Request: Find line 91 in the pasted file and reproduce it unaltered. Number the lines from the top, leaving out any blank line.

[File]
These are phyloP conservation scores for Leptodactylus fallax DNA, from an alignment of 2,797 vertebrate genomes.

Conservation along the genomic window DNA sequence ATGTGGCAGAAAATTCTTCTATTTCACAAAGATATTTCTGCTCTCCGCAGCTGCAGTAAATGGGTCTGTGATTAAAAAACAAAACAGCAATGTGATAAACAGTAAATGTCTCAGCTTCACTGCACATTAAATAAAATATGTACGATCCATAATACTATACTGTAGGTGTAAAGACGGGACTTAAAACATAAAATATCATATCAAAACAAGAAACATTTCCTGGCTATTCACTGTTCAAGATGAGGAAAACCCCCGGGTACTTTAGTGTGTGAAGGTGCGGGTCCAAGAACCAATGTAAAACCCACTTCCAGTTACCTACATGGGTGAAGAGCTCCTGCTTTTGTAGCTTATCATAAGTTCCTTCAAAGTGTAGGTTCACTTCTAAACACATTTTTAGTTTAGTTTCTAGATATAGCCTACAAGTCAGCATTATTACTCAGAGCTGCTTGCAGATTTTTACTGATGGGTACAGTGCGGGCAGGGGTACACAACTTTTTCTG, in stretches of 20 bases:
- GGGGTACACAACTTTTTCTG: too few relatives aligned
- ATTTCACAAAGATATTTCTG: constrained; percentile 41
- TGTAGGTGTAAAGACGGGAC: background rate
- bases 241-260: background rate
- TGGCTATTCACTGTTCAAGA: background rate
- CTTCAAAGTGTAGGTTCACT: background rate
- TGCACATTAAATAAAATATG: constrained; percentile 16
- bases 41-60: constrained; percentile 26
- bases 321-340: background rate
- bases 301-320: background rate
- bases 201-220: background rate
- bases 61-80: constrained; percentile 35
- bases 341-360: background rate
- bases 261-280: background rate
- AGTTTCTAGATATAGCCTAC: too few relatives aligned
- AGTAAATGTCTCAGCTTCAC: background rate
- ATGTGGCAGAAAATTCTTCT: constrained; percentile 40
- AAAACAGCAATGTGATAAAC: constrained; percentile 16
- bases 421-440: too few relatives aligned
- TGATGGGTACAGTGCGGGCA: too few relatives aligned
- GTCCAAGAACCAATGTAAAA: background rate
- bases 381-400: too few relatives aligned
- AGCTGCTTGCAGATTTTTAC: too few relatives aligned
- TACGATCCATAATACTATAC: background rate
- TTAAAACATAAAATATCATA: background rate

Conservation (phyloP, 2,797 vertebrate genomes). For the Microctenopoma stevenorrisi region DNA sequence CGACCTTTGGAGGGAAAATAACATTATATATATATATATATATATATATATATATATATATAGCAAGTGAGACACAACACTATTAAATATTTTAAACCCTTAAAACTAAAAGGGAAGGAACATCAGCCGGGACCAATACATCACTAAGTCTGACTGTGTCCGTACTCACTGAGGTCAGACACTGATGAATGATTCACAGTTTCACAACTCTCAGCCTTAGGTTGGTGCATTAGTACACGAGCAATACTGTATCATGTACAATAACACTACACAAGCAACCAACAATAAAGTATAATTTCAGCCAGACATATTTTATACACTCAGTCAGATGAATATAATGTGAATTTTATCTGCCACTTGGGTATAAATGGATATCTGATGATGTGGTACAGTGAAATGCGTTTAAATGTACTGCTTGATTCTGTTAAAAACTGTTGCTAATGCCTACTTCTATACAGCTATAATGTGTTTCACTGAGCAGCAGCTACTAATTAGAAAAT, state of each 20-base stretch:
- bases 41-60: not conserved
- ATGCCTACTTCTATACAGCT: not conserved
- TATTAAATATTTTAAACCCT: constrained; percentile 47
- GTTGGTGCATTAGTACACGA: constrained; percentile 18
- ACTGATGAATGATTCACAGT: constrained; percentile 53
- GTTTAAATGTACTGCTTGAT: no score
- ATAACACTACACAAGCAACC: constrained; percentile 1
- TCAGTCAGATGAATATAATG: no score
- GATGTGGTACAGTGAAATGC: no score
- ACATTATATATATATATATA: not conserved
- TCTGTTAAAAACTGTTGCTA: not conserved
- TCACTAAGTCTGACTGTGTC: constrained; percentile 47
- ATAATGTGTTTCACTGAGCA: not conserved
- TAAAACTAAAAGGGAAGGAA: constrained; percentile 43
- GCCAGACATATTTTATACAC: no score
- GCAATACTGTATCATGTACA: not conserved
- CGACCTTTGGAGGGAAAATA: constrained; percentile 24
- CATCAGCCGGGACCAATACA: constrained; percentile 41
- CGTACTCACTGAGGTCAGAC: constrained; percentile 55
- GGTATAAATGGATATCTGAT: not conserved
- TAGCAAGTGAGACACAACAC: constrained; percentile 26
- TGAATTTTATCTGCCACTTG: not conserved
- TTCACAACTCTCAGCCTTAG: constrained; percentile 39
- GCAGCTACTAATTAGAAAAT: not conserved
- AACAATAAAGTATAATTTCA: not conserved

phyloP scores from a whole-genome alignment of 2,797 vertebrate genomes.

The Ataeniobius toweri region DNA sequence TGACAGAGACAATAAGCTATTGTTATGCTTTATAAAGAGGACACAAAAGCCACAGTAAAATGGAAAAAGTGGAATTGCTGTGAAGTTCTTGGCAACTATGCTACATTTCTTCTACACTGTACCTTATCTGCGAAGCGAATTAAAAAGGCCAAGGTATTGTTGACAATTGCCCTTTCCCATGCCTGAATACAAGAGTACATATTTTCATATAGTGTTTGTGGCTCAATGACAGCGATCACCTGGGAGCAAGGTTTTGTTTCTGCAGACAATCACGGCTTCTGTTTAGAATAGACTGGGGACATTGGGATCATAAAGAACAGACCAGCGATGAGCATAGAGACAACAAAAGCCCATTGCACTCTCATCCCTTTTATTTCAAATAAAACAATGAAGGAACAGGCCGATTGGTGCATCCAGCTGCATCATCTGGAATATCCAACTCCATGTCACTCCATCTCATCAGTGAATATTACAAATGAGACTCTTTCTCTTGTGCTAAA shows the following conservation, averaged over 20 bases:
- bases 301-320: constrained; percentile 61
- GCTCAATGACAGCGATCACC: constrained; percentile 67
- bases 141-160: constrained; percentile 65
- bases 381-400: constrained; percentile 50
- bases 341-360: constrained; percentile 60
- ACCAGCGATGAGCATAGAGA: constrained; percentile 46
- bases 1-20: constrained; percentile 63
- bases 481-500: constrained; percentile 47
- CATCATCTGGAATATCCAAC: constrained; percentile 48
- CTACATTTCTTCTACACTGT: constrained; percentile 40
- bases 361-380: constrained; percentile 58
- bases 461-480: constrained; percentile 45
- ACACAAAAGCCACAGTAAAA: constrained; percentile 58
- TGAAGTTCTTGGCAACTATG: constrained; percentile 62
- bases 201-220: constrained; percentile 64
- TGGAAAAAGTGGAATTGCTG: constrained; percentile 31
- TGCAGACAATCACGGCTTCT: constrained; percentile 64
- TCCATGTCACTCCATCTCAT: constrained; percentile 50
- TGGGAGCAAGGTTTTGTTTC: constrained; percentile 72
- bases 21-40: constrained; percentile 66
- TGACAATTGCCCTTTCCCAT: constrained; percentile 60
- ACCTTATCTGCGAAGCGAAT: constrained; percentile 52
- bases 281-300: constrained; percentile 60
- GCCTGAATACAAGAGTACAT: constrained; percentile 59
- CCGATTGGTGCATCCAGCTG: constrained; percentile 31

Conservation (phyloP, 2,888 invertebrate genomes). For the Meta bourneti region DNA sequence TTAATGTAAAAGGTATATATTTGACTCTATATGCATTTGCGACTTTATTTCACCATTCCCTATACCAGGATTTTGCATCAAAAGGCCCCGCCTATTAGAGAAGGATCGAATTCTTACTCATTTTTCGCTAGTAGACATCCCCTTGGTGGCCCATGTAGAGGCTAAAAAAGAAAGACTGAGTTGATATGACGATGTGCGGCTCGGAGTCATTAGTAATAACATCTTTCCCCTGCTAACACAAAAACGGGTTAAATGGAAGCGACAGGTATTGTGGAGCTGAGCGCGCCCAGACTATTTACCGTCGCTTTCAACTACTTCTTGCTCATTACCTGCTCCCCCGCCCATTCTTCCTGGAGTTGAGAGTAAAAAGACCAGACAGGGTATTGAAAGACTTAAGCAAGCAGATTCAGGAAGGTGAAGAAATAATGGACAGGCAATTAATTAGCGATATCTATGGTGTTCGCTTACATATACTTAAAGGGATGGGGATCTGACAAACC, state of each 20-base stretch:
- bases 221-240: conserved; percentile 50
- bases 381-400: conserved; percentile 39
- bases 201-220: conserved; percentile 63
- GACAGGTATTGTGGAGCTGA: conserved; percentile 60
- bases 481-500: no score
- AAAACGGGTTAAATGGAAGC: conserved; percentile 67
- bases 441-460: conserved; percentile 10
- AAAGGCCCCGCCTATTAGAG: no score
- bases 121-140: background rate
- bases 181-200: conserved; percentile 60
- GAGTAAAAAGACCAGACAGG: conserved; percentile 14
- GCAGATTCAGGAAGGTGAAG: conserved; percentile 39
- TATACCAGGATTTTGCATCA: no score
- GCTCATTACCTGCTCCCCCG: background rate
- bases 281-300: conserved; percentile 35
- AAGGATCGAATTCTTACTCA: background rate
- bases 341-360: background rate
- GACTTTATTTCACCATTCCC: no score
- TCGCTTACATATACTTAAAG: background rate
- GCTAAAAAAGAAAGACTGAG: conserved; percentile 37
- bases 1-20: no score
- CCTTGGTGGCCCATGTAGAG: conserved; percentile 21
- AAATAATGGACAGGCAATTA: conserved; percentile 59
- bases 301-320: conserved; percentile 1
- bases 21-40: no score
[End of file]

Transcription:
- bases 181-200: conserved; percentile 60